One of the data science skills I want to play around with is deriving insights from data that publically available. Here, lets use some data on SF employee compensation and see what we can learn from the data.
First, per usual, load the dependencies.
I went to a talk a couple of weeks ago at Stanford on using machine learning to understand complex biological data. At one point in the talk the speaker made an offhand comment about data so simple "that a five year old could cluster it". Wow, were you that smart at five?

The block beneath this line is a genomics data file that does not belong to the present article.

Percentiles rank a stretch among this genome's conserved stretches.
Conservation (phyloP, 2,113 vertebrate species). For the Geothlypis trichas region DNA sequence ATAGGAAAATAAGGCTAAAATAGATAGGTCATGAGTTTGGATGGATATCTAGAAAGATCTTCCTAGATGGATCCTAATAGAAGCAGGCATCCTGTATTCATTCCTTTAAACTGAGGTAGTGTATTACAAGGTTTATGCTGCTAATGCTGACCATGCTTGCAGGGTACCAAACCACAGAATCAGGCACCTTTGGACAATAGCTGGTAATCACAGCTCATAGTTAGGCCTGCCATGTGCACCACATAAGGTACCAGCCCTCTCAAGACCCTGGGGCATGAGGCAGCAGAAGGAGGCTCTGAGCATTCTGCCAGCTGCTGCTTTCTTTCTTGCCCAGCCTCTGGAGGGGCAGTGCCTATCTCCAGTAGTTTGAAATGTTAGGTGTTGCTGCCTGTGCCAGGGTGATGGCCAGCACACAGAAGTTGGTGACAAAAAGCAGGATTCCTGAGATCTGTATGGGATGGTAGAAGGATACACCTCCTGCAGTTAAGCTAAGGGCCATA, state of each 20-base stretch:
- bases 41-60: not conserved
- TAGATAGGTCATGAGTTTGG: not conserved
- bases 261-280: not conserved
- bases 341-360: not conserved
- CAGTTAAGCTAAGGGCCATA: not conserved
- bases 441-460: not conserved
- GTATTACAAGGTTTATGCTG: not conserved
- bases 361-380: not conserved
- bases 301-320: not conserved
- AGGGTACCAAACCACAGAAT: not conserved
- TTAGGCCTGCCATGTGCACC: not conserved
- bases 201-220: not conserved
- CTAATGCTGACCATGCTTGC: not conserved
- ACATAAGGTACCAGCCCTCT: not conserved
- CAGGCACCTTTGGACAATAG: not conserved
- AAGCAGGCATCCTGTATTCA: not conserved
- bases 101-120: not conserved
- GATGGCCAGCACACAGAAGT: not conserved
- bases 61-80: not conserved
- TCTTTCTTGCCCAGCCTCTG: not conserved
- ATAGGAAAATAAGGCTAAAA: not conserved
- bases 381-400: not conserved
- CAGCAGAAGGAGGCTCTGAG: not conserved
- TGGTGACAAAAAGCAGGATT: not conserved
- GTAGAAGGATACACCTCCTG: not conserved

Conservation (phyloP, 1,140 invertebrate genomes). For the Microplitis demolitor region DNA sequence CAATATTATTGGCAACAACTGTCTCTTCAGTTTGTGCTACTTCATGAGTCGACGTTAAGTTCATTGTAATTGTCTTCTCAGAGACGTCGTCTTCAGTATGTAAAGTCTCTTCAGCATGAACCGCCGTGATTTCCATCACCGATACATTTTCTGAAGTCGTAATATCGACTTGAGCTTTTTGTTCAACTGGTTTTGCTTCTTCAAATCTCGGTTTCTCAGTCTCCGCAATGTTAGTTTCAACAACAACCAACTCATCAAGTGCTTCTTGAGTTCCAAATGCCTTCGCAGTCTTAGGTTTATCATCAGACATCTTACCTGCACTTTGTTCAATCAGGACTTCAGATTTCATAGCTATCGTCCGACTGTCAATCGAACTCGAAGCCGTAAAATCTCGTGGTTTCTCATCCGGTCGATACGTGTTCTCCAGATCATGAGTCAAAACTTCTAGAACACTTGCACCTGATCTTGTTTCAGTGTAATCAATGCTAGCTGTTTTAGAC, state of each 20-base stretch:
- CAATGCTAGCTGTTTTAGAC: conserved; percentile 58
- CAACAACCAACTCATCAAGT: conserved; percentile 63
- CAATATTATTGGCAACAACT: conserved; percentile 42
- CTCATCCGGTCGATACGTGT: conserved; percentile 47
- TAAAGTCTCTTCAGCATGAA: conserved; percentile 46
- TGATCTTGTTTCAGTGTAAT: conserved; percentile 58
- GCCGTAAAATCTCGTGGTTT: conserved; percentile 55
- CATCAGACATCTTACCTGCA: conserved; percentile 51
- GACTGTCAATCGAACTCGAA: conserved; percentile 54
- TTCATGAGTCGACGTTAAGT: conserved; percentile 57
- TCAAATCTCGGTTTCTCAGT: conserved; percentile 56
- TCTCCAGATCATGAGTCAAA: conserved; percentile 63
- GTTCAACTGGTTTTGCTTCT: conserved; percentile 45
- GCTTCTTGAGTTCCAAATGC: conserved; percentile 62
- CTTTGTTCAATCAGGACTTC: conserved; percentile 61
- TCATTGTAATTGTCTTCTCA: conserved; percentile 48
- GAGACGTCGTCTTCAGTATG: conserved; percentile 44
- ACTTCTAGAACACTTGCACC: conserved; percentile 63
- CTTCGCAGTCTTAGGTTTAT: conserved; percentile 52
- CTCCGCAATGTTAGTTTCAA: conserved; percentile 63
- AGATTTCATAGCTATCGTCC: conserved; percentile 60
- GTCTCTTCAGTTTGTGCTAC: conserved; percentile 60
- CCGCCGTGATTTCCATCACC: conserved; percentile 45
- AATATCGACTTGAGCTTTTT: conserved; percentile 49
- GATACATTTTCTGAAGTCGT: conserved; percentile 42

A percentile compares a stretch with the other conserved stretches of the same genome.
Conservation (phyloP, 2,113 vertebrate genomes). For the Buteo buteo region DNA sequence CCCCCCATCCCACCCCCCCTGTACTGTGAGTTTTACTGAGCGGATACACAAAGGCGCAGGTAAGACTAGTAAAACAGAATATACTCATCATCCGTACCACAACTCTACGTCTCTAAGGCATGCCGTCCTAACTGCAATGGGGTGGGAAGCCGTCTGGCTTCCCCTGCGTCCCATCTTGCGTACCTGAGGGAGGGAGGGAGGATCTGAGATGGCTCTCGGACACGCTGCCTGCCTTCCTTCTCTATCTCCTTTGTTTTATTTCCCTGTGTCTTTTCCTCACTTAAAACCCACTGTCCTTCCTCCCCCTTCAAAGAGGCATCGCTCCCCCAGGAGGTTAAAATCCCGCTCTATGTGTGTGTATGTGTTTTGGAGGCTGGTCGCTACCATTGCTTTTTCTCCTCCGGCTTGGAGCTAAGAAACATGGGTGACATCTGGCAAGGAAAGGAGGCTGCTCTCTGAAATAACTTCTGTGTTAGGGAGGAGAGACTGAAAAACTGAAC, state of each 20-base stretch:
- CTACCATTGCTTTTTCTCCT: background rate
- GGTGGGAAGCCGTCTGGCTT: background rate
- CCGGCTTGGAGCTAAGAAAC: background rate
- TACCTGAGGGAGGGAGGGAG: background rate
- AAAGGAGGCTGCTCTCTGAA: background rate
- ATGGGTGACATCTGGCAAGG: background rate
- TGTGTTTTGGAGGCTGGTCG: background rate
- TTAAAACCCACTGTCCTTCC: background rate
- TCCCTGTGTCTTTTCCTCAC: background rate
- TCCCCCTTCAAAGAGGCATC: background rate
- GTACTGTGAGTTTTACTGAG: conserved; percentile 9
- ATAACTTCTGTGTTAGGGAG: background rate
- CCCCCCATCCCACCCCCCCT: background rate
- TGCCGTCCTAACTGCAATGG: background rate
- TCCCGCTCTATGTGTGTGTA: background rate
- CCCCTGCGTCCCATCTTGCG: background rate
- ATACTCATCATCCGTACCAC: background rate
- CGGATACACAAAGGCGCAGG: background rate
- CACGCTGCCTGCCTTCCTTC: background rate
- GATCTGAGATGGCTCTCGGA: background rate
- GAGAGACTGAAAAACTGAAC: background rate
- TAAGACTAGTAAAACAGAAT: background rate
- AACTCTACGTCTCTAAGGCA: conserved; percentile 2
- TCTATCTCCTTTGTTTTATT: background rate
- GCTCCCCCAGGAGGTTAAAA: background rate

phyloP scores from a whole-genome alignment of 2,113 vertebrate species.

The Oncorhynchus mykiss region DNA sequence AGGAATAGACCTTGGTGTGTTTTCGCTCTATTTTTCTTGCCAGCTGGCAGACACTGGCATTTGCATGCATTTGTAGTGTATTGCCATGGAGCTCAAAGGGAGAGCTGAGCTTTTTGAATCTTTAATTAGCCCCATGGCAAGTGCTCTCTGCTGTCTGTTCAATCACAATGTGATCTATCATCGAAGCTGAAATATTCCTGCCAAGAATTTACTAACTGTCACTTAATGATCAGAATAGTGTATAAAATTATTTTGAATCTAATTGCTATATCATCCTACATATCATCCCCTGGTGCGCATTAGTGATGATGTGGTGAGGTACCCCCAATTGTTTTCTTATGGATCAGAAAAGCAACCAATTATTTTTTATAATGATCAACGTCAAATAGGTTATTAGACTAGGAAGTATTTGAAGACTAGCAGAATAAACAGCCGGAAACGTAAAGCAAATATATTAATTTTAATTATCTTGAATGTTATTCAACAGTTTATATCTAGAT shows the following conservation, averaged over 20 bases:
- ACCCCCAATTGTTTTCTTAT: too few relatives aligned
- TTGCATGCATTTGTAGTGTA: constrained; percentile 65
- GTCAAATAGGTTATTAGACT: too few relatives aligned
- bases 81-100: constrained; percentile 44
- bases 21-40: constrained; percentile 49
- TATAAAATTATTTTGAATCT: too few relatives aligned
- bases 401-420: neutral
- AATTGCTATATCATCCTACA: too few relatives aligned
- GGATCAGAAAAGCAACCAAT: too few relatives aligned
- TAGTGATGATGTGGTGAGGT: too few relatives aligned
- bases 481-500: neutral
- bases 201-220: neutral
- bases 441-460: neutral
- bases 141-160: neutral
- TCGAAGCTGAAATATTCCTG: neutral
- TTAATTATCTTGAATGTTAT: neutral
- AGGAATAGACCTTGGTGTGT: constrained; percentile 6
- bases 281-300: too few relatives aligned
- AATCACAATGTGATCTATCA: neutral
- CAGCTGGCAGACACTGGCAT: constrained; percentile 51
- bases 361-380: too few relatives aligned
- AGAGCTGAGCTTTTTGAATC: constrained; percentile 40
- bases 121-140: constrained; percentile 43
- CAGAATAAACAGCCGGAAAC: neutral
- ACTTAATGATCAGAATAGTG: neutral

I want to get some intuition about regression models using multiple independent variables. More precisely, I am unsure if the relevant predictors would be better uncovered by multiple regression, or by pairwise analysis of all predictors against the response variable. So I'd like to use a dataset where I know the precise contribution of each predictor to the response variable.
Here, I want to look at using R to perform variable selection for a linear model. Let's consider forward and reverse selection, statistical techniques to keep only variables that maximize the variance explained. The dataset I'm using is the Boston housing price dataset from the MASS library.
Note, that there are some drawbacks/limitations to consider when using variable selection: http://www.stata.com/support/faqs/statistics/stepwise-regression-problems/